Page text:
A resident of Matlacha received a grant from the Lee Memorial Health System to further pursue a career in the health care industry, which she received during a special ceremony in Fort Myers on Aug. 2.
Randy Toscano, business partner and workforce development coordinator for the Lee Memorial Health System, said when the educational grant program began in 1990 the primary funding source was one of the hospital auxiliaries.
Since then the funding comes from Gulf Coast Medical Center, Lee Memorial, which represents Lee Memorial and HealthPark and the Cape Coral Auxiliary. In addition, Toscano said they also have several endowments through the Lee Memorial Health System Foundation that goes toward the grant program.
Those include the John T. Beckett Fund, Eloise M. Carlson Education Endowment Fund, Jim Nathan Endowment Fund, Nathan Family Educational Excellence Fund, Robert and Frances Feuchter Endowment for Nursing and Healthcare Education Scholarships, Charlotte R. Schmidlapp Nursing & Allied Health Profession Scholarship Fund and Madeleine R. Taeni Nursing Education Fund.
"It was set up to encourage and reward individuals to purse education in the health care industry," he said, adding that it helped answer the question, "How do we continue to fuel our future with health care providers."
So far 1,713 grants have been awarded to local students for a total of $2.25 million.
On Aug. 2, the Lee Memorial Health System was set to give away $200,000 to 156 individuals in the auditorium at South Fort Myers High School. Toscano said 60 of the recipients are members of the community, while the remaining individuals are a part of the Lee Memorial Health System.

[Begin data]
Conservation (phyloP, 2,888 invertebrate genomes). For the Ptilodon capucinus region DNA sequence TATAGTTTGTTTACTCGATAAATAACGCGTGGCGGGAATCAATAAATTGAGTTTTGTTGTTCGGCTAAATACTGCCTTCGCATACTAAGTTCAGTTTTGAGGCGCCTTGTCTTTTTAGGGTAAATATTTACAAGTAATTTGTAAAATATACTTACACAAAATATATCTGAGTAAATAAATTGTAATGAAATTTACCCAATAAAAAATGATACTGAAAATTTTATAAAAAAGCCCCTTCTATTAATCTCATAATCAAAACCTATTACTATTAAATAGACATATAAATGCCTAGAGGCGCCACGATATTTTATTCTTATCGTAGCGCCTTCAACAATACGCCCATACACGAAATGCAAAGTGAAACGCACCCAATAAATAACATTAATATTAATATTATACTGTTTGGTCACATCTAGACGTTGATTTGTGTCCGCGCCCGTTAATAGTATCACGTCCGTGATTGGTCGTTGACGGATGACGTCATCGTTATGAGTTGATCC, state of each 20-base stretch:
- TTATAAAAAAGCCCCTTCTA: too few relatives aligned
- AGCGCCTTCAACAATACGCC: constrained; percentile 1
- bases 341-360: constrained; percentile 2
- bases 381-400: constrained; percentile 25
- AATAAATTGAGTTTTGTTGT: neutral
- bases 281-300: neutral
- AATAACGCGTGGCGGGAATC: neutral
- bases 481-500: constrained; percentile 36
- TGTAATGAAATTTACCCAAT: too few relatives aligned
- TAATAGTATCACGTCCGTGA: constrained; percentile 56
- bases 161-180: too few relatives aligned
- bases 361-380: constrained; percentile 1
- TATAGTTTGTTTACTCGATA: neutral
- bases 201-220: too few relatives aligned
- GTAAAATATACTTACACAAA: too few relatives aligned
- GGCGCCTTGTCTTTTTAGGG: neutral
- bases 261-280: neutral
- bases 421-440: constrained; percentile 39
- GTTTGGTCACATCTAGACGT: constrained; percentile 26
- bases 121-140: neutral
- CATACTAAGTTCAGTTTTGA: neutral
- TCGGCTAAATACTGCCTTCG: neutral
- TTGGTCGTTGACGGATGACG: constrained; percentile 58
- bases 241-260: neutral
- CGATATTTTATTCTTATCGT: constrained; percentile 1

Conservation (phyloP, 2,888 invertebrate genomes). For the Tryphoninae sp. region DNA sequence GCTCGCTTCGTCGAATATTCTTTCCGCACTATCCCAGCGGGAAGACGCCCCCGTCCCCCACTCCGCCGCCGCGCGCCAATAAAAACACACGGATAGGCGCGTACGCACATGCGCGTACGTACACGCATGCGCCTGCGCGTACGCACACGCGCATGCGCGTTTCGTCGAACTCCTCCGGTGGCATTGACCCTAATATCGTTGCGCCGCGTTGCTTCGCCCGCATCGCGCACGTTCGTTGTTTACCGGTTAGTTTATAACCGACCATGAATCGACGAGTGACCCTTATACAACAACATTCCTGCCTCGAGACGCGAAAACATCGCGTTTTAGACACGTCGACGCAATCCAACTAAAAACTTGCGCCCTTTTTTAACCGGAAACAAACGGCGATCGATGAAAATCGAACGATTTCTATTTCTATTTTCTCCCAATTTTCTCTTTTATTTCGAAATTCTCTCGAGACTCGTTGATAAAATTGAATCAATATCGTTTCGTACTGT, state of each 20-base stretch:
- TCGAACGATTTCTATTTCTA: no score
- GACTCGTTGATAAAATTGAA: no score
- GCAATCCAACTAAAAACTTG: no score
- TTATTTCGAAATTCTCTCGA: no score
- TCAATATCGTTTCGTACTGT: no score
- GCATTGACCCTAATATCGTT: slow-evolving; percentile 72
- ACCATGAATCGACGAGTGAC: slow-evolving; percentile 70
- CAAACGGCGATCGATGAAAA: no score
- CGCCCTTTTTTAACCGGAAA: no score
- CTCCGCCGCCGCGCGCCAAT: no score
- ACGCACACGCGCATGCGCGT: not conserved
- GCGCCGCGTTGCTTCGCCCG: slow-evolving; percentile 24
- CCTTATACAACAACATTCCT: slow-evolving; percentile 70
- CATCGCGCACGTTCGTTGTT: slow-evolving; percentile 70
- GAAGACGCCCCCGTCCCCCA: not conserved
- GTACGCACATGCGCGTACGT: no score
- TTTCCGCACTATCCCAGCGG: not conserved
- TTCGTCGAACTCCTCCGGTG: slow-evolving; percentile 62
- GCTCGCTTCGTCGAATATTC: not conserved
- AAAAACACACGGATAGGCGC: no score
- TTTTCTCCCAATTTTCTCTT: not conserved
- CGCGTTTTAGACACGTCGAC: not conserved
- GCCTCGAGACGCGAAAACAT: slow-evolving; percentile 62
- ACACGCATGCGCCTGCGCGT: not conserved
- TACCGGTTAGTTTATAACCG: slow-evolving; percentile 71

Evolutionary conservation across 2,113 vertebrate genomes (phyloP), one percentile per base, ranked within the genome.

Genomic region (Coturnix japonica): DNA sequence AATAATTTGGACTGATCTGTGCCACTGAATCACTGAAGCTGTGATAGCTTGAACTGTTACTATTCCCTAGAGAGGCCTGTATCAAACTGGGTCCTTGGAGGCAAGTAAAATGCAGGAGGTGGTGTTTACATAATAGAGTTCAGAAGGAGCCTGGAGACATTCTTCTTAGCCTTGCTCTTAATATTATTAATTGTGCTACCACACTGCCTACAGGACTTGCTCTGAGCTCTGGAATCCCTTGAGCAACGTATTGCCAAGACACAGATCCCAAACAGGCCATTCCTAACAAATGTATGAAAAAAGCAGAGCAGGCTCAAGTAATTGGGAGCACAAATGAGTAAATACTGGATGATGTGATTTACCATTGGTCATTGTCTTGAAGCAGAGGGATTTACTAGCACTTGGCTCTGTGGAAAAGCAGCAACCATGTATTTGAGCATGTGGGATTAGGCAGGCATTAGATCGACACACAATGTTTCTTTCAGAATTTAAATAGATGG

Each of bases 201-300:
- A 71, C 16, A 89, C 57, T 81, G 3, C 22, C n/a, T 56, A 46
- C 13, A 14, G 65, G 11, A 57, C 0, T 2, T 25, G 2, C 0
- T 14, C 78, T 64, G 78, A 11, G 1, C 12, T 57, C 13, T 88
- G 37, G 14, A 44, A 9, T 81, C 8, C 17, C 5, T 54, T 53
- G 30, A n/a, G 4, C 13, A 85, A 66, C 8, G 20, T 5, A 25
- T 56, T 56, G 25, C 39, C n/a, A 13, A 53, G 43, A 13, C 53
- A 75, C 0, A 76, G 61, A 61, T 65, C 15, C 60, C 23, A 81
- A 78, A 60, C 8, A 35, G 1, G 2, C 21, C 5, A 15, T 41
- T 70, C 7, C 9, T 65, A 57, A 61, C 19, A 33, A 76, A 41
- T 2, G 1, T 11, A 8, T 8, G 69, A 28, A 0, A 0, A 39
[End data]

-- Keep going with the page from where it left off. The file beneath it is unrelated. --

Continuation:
"It is a neat celebration for the future health care providers of our community," he said of the ceremony Thursday night.
Susan Whatley, a resident of Matlacha for the past 12 years, was one of the recipients of the grant this year. She began working for the Lee Memorial Health System in 2000 and has worked in the Trauma Center as well as being an educator.
She is the director of a certification course for all the trauma nurses, as well as the director for the emergency pediatric nursing program.
"Every month I am teaching one or the other, they are so worthwhile and valuable," Whatley said about the program that is endorsed by the Emergency Nurse Association.
She is currently working toward obtaining her doctorate degree as a family nurse practitioner, so she can broaden her base of knowledge. The degree is being sought online from Graceland University, which is out of Missouri.
"I was just so pleased," Whatley said of receiving the grant. "Lee Memorial has helped me throughout the years to get all my degrees. So pleased that they are helping me out again."
She went on to say that Lee Memorial believes in her and is always helping her out.
"They adjusted my hours when I needed it, wonderful people," Whatley said.
She hopes once she finishes her degree that she will go back to working at the Trauma Center.
"So blessed, the money, the help, I sure hope to give back to the community by being at the Trauma Center and helping the people that need it most," Whatley said.
There is a selection process that the recipients had to go through to be selected for the grant. Toscano said the selection committee is comprised of a member from each of the auxiliaries, foundation and members from the community.
Each individual had to write an essay to express their desire of why they need the grant. They were also scored on their grade point average and recommendations from the community.
Toscano said their score determined the grant amount they received.
In addition he said those who were seeking to become a nurse practitioner, nurse, pharmacist, physical therapist or occupational therapist were also funded at a higher level because they are critically harder positions to fill, according to Toscano.
The application process takes place between April 1 and May 31 every year.